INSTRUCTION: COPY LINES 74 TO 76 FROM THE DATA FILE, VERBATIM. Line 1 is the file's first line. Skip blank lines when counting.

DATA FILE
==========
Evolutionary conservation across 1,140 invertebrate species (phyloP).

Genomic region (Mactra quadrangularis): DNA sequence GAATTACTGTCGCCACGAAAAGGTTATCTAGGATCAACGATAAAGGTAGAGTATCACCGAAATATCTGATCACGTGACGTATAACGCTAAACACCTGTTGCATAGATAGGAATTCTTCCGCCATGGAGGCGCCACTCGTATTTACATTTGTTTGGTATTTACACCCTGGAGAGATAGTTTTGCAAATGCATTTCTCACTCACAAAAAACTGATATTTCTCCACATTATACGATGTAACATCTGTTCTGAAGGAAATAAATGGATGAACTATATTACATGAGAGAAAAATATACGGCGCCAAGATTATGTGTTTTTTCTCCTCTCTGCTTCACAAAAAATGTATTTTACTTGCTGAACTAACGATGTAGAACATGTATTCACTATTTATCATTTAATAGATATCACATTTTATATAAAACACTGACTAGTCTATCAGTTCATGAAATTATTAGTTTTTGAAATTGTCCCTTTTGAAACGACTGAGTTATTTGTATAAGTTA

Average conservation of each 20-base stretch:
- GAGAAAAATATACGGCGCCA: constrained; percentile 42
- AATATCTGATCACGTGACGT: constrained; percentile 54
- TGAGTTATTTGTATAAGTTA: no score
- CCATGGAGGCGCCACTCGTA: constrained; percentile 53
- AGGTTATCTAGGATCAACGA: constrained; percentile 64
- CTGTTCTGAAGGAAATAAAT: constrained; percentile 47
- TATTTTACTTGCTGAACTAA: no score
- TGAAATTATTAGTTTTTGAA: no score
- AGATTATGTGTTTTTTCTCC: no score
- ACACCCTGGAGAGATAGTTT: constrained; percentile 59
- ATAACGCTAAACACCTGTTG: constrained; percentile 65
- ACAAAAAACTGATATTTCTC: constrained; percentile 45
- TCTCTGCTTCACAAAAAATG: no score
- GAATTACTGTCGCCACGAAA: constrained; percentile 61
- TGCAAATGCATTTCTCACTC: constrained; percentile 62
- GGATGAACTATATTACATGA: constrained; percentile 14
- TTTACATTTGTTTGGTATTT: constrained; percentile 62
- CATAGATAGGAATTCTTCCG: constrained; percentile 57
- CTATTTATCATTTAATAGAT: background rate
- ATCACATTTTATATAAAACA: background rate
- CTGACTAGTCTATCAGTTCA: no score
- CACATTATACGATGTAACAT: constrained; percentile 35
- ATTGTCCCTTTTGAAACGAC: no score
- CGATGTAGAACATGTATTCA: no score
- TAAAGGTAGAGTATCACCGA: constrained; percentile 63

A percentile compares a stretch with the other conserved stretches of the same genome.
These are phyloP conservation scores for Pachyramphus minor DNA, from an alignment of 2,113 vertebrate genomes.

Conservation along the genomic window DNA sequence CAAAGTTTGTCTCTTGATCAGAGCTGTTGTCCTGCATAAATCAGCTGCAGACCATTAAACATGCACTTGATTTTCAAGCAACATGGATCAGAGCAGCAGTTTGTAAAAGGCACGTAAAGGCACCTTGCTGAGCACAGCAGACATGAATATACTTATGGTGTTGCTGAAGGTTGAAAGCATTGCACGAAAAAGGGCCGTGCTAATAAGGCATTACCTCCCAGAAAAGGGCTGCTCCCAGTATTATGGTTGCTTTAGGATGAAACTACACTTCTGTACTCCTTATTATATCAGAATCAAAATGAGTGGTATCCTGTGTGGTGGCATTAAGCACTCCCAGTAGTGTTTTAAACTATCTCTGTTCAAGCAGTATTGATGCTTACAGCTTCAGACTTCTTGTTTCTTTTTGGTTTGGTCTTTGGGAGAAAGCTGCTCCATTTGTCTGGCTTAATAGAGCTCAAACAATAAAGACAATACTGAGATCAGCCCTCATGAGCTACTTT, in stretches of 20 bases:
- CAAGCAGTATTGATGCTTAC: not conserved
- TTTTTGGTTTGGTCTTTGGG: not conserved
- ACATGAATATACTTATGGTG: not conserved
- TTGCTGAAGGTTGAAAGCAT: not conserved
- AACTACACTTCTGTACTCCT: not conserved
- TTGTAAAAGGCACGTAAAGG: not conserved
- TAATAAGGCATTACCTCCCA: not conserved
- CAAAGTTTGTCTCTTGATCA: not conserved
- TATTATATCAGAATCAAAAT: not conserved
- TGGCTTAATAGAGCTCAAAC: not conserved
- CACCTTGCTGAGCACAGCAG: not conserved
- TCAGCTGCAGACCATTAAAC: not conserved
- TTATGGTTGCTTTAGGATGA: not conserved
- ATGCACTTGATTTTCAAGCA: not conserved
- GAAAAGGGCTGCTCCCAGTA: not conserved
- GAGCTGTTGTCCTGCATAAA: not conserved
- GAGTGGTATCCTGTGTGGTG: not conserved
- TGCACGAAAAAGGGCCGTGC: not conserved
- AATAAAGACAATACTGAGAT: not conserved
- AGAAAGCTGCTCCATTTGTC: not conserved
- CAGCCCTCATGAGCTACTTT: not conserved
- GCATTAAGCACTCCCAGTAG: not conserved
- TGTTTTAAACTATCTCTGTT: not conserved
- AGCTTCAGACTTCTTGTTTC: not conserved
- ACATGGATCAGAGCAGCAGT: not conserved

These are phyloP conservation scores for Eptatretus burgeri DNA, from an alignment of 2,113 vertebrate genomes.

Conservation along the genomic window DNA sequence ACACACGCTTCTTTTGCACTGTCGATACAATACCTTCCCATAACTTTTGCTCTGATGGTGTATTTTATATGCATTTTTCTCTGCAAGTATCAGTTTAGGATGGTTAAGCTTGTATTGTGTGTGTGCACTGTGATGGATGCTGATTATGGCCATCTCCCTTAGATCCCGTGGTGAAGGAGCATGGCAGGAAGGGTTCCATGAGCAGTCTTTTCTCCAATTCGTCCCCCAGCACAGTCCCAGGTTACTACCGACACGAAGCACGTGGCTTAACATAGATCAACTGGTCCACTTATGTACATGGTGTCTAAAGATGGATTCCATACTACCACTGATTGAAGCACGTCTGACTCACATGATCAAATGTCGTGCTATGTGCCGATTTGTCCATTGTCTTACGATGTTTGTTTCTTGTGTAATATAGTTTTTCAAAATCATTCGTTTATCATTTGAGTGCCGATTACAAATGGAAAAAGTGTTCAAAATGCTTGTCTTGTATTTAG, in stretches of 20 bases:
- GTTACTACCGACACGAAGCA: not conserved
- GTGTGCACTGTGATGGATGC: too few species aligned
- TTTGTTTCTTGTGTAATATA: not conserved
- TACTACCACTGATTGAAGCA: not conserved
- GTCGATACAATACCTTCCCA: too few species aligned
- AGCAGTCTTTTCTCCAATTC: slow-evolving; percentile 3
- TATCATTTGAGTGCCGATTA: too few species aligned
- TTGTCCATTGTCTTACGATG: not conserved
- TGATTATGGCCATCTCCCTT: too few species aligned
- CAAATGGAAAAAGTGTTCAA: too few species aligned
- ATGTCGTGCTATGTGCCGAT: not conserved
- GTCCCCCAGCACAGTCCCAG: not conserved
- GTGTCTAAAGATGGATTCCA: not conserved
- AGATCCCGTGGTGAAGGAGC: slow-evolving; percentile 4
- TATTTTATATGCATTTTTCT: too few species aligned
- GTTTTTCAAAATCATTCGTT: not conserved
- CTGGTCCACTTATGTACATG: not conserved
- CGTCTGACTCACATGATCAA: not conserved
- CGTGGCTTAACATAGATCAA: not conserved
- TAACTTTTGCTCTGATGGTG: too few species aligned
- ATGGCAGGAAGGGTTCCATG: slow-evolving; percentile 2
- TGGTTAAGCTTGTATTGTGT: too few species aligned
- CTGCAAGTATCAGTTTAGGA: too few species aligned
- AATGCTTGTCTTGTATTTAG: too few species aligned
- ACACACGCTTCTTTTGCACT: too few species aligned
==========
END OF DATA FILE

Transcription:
- GTTTTTCAAAATCATTCGTT: not conserved
- CTGGTCCACTTATGTACATG: not conserved
- CGTCTGACTCACATGATCAA: not conserved